“Eugene Bullard: World’s First Black Fighter Pilot” Author: Larry Greenly Publisher: NewSouth Books Pages: 160 Price: $19.95 (Cloth)
The story of Eugene Bullard could not be any more fantastic if it were made up entirely and sold as a novel. Born in 1895 in Columbus, Georgia, to an ex-slave and a Creek Indian girl, Bullard was the seventh of ten children. He was by all accounts a friendly, good natured child but suffered from the racism of his time and place. His father, Octave, a 6’ 4” stevedore, would comfort Eugene by telling him stories of distant lands including France, where, Octave said, “blacks are treated as well as whites,” and “White folks are nice and polite to black folks.”
Shortly before his eleventh birthday, Eugene ran away to France, on foot. He had no sense of geography.
After a train trip to Atlanta, Eugene learned from gypsies how to care for horses and found work in stables and as a jockey in Dawson City, Georgia, then traveled to St Andrew’s Bay, Florida, and Montgomery, Alabama, then by train to Newport News, Virginia, where he finally stowed away on a ship to Aberdeen, Scotland. He worked selling fish and in an amusement park, and, moving on to Liverpool, England, took up body building and learned to box professionally. In December of 1913 Bullard achieved his dream. He boxed in France, and won. He then toured Europe with a troupe of black entertainers.
On his nineteenth birthday, October 9, 1914, Bullard, grateful to his adopted country, joined the French Foreign Legion. He fought in the trenches, miraculously surviving at battles such as Artois Ridge where 2,000 of 4,000 legionnaires were killed and, in his company, only 54 of 240 survived.
At Verdun, in February 1916, wounded, he received the Croix de Guerre for heroism.
Recovered from his wounds, Bullard was accepted in flying school, where cadets first learned on a WWI style “simulator,” nicknamed “The Penguin,” an airplane that did not fly. Before leaving the ground, they needed to master straight-line taxiing to get the feel of the controls.
He earned his wings, flew combat missions, sometimes twice a day, often accompanied by his pet rhesus monkey Jimmy, and had a confirmed kill.
Bullard was the first black fighter pilot in France, and probably anywhere in the world.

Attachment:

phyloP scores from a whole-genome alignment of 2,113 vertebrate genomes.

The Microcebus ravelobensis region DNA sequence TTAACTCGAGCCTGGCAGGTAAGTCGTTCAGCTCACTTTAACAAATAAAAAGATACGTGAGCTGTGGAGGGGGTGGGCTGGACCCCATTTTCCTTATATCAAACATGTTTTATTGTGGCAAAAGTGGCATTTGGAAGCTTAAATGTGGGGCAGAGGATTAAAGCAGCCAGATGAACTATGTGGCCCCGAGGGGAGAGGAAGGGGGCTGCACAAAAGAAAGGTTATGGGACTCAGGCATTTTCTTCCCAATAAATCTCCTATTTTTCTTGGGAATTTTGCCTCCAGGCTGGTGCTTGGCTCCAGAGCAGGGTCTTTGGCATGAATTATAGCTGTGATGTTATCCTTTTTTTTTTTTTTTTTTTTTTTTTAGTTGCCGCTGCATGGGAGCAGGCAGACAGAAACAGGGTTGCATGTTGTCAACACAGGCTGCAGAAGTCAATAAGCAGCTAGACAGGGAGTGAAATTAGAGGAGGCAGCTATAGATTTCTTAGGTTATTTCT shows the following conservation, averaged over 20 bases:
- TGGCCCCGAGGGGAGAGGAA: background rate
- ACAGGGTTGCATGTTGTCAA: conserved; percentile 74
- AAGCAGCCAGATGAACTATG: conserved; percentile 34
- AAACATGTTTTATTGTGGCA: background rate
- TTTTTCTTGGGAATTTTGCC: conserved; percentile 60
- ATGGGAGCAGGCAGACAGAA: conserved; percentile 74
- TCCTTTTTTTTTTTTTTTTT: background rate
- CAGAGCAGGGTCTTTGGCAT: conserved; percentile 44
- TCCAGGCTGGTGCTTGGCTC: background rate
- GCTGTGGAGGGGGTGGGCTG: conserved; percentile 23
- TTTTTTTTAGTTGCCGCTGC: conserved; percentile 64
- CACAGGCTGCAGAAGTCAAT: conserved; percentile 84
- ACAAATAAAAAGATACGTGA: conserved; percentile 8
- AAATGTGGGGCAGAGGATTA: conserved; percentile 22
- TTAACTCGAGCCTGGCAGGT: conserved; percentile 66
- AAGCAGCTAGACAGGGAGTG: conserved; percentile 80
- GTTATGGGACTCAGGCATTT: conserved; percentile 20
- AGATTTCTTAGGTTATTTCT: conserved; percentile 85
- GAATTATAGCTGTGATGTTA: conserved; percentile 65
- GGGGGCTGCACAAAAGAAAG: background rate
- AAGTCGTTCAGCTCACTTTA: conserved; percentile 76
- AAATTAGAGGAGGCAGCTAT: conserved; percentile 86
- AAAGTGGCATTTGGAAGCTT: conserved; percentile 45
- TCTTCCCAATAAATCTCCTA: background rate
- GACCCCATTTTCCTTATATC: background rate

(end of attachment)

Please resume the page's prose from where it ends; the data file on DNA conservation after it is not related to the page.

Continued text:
When the U.S. entered the war, American pilots flying for the French were all transferred to the American Expeditionary Force, all but one. The U.S. military would not have a black pilot.
A decorated hero, Bullard was thrust emotionally back to Georgia at the age of ten.
Bullard’s life in France after the war was as varied and sensational as ever. He boxed in Egypt, played drums in bands in Paris, bought the nightclub Le Grand Duc from Ada Louise Smith, known as “Bricktop,” and had as customers there the Prince of Wales, Charlie Chaplin, Edward G. Robinson, Fitzgerald and Hemingway. The black drummer in “The Sun Also Rises” is probably based on Bullard.
In 1923 he married Marcelle Eugenie Henriette, 22, daughter of a countess. Just before WWII Bullard worked in counter-espionage, then barely escaped to America by way of Lisbon, Portugal in July of 1940,as France was invaded by Germany.
Back in the USA he faced again the difficulties of prejudice. After visiting Columbus, Georgia, very briefly, he decided to live in New York City. In 1959 at age 64, on his birthday, he was honored at the French Consulate in New York City, given his fifteenth medal by the French government, and was made a Knight of the Legion of Honor.
Bullard, working as an elevator operator at Rockefeller Center, wore his medals on his uniform. The producers of the “Today Show” noticed this and one morning Bullard was interviewed by Dave Garroway.
“Eugene Bullard” is a young adult book, clearly written and researched from previous works on Bullard, especially “Eugene Bullard: Black Expatriate in Jazz Age Paris” (2000), and” The Black Swallow of Death: The Incredible Story of Eugene Jacques Bullard, the World’s First Black Combat Aviator” (1972). One is strongly tempted to read more about this extraordinary fellow.
This review was originally broadcast on Alabama Public Radio. Don Noble is host of the Alabama Public Television literary interview show “Bookmark” and the editor of “A State of Laughter: Comic Fiction from Alabama.”